Yes, Robinson's reply was sophmoric. The alcohol is legal and why isn't cannabis does spead to the heart of the matter, but it gets asked so many times it sounds like blah, blah, blah.I see why should marijuana be legal as the inverse of why should it be illegal. I mean really. CP is as unAmerican as you can get. Instead of freedom, they want to impose the harshest penalty that society has outside of a death sentence and that would be prison. But even lawyers fees are a big burden that the founding father's would think pretty stiff when a lawyer charges an hour what a man makes in a day. But they go on to take away driver's licenses and restrict your travel outside the country, and make it hard to get a job or lose the one you had before arrested for a victimless and fraudulent crime. So why was it illegal to start with in the land of the free? And how many times more harmful is the prohibition than the conditions that would exist under regulation? Cannabis is not going to kill anybody or cause organ failure? But the thing about alcohol is that it was worthy of a constitutional amendment because it was deemed so destructive. Alcohol has not changed chemically and is all but sold out of vending machines and it is advertised like it is a must have like a cure for cancer. I have already said that prohibition far exceeds the damage done by robbing someone of their dignity if you only fined them much less arrested them with intent on jailing them. There is an issue of what cannabis could be as far as reducing the harm of alcoholism.People will eventually usher in a cannabis era just because they will eventually accept cannabis as a superior alternative to anything much less alcohol, either to party or to find peace. It relates to how harmful is a world of prohibition to a world of freedom.Now I have said that prohibition will fall because of list like the top 10 shows at pot-tv. Now how would the list go for the most abused substances in America. The fact that the government does not have such a list is telling that they are not interested in substance abuse.I am not sure and would really like to here that debated as prohibition is touted as protecting us from substances although those substances that are prohibited have government sponsorship.Here is a guess.1. Refined sugar- has no nutritional value and Americans consume 150 pounds of it a year per person leading to lots of things from diabetes to obesity.2. Hydrogenated oils- the stuff is in everything and it there because of taste and texture and the oil selected has a lot to do with its cheapness3. Alcohol4. Tobacco5. Air- It is a substance and you have no choice but to breath. Seems pretty important to me.6. Water- There is not a stream in the lower 48 that has been deemed suitable for human consumption in about 20 years if my memory is correct and ground water is polluted with salt from icy highways to MTBE and dioxon. The chemical companies used to have to fund the Superfund to clean up toxic waste but the NeoconNazis ended that and even allow fracing where they put acids in the ground at high pressure to create crevessas for propane to be gathered faster.I do not know what the top 10 would be as I have never seen anyone present such a list. One thing I could say with conviction is that MJ is not in the top 10, yet today the taxpayers will spend a half a million dollars to demonize marijuana and maybe a hundred million on its prohibition. If a million people spent 40 dollars on a quarter isn't that costing 40 million? Billions for defense of CP, but not a dollar for a list of the top 10 most abused substances.The government is running a protection racket.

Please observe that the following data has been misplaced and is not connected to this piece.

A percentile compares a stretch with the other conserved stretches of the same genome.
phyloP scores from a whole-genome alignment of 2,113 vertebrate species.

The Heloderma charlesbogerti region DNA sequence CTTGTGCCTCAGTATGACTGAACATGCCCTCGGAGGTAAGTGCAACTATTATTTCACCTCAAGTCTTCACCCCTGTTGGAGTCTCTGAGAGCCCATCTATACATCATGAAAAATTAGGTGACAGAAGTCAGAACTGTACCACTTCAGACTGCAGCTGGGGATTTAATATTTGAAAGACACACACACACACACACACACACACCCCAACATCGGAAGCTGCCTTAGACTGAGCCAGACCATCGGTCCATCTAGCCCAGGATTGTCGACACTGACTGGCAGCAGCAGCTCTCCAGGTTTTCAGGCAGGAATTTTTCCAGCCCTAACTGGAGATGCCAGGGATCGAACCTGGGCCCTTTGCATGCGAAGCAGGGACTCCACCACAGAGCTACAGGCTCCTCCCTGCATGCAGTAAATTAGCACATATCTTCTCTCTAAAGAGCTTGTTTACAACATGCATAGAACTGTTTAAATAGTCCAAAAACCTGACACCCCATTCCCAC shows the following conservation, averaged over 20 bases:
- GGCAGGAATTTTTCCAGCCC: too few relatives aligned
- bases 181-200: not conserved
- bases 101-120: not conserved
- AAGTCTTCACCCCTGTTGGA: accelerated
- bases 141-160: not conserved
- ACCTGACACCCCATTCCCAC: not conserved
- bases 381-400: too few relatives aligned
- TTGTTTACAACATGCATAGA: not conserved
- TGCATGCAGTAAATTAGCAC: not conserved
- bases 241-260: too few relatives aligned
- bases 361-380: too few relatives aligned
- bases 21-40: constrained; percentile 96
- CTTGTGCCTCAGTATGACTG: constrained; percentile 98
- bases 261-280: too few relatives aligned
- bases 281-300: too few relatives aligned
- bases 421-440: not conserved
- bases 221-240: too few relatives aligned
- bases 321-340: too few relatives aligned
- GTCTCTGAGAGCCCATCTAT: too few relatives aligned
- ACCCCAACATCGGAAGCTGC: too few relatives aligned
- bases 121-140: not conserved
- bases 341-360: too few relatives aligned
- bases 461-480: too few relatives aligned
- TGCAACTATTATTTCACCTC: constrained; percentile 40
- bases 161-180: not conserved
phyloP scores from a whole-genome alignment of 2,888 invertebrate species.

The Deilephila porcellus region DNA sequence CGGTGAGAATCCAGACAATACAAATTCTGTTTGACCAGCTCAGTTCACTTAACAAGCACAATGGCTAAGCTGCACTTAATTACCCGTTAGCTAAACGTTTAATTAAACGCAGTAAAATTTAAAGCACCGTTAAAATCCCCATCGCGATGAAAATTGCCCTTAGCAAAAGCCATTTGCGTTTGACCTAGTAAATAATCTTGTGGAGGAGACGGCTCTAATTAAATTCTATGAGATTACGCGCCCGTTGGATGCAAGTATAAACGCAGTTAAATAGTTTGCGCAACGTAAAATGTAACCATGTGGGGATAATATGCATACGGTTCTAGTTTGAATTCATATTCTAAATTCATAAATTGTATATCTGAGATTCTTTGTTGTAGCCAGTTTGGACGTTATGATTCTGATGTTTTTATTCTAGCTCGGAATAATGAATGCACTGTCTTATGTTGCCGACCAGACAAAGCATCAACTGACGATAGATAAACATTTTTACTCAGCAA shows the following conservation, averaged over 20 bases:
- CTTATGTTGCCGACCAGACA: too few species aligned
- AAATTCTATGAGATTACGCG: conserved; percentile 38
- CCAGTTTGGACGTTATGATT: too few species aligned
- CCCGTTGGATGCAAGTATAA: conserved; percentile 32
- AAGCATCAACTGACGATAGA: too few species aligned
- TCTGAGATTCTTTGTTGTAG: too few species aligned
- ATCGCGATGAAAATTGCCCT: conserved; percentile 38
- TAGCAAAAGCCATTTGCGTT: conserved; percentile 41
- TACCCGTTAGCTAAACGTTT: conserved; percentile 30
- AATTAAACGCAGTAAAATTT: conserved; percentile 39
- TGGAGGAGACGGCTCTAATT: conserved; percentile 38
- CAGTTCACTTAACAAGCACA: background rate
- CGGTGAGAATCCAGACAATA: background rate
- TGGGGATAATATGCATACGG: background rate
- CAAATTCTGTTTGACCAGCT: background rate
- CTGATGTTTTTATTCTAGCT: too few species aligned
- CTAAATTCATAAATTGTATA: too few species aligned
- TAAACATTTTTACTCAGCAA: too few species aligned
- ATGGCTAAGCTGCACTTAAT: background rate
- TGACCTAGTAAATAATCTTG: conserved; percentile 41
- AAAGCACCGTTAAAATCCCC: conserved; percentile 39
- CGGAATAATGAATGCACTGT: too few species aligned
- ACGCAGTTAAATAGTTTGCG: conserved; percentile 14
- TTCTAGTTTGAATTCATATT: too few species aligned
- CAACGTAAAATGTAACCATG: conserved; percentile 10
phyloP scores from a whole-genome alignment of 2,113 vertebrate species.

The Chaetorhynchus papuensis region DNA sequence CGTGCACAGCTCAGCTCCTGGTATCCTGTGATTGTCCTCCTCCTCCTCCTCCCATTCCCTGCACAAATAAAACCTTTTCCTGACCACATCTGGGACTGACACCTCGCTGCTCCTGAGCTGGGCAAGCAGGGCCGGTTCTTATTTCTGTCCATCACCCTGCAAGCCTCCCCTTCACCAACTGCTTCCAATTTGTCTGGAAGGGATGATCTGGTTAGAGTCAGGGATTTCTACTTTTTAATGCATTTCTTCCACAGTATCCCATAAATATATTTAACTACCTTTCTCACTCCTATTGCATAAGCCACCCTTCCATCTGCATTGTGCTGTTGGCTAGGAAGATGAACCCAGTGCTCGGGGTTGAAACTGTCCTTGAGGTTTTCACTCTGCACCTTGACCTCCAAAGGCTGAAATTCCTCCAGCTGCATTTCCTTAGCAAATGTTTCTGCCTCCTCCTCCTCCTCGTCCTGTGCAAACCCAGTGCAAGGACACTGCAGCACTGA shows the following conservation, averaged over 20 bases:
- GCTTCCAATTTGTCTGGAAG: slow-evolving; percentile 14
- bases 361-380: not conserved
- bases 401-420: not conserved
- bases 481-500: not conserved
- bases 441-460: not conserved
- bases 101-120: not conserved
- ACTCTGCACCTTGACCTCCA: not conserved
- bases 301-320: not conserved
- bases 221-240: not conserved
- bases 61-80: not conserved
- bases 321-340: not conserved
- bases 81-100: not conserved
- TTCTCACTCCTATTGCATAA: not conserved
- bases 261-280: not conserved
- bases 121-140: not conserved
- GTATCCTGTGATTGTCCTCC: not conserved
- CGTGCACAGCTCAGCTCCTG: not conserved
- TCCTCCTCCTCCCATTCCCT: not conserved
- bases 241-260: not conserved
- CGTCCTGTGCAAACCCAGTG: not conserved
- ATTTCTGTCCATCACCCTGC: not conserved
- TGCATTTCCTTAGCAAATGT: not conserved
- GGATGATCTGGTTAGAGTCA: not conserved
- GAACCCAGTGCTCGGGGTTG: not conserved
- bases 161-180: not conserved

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Comment #3 posted by mayan on November 14, 2003 at 09:57:54 PT
More Important Issues?
From the link FoM provided regarding the Illinois Marijuana Party...Weinberg sophomore Corey Robinson said he would consider a pro-marijuana platform but thinks there are more important issues for politicians to address."If alcohol is legal, why isn't marijuana?" Robinson said. "(But) if that's the only basis for their campaign, I'm not interested -- you don't want a pothead for president."That really gets me. The prohibition of cannabis affects every aspect of our lives! Cannabis can cloth,feed and house us. It can make paper,plastics and fuels. It is also great medicine. I can't really think of anything that cannabis prohibition doesn't affect. We are waging wars for oil because our so-called leaders have sold out to the petrochemical giants. Industrial hemp could greatly reduce our dependence on foreign oil. I could go on and on about agriculture,the environment,nutrition,medicine,etc. but I realize I am mainly preaching to the choir here. In a nutshell...everything is relative. And why wouldn't Robinson want a "pothead" for president? I bet if he gave Jack Herer five minutes of his time he would change his mind. Besides, I would vote for a pothead(or for that matter...a bologna sandwich)over Bush any day! Corey Robinson's statement merely reflects the dumbing down of America. I will forgive him though since he is merely a sophomore! I'm sure he'll see the big picture someday soon.Illinois Marijuana Party: way out is the way in...Deal on 9/11 Briefings Lets White House Edit Papers: of 9/11 victims criticize agreement about secret-document access:,1406,KNS_350_2426370,00.htmlPanel Reaches Deal on Access to 9/11 Papers: did Bush know before 9/11 attacks? Prior Knowledge/Government Involvement Archive:
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Comment #2 posted by OverwhelmSam on November 14, 2003 at 09:03:47 PT:
Marijuana Users Depicted As Deviants
The image that the prohibitionists paint of marijuana users is that of lazy chronic users. They can't tell the difference between someone who has a glass of wine with dinner, or a cigar afterwards, and someone who smokes a joint in the evening once or twice a week.I'll be the first to admit that any non-medical chronic user of any legal on illegal drug, including alcohol, may need counselling or rehabilitation, but the majority of moderate marijuana users do not fall into this category.Now if we could just ally the media to help the public to see the difference.
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Comment #1 posted by FoM on November 14, 2003 at 07:58:21 PT
Pot-Friendly Politics
By Andrea ChangNovember 14, 2003Illinois Marijuana Party candidates running for U.S. Congress in 2004 hope their chances won't go up in smoke.If two members of the new Illinois Marijuana Party have their way -- and make it into office -- it soon may be legal to smoke up between classes.Richard J. Rawlings and Brian K. Meyer, members of the Illinois branch of the U.S. Marijuana Party, announced their candidacy last week for U.S. Congress in 2004.Rawlings, who said he has smoked marijuana since he was 12, founded the Illinois Marijuana Party earlier this year. Rawlings, 42, is running against Republican Rep. Ray LaHood in the 18th Congressional District, which includes Peoria and Springfield.Snipped:Complete Article: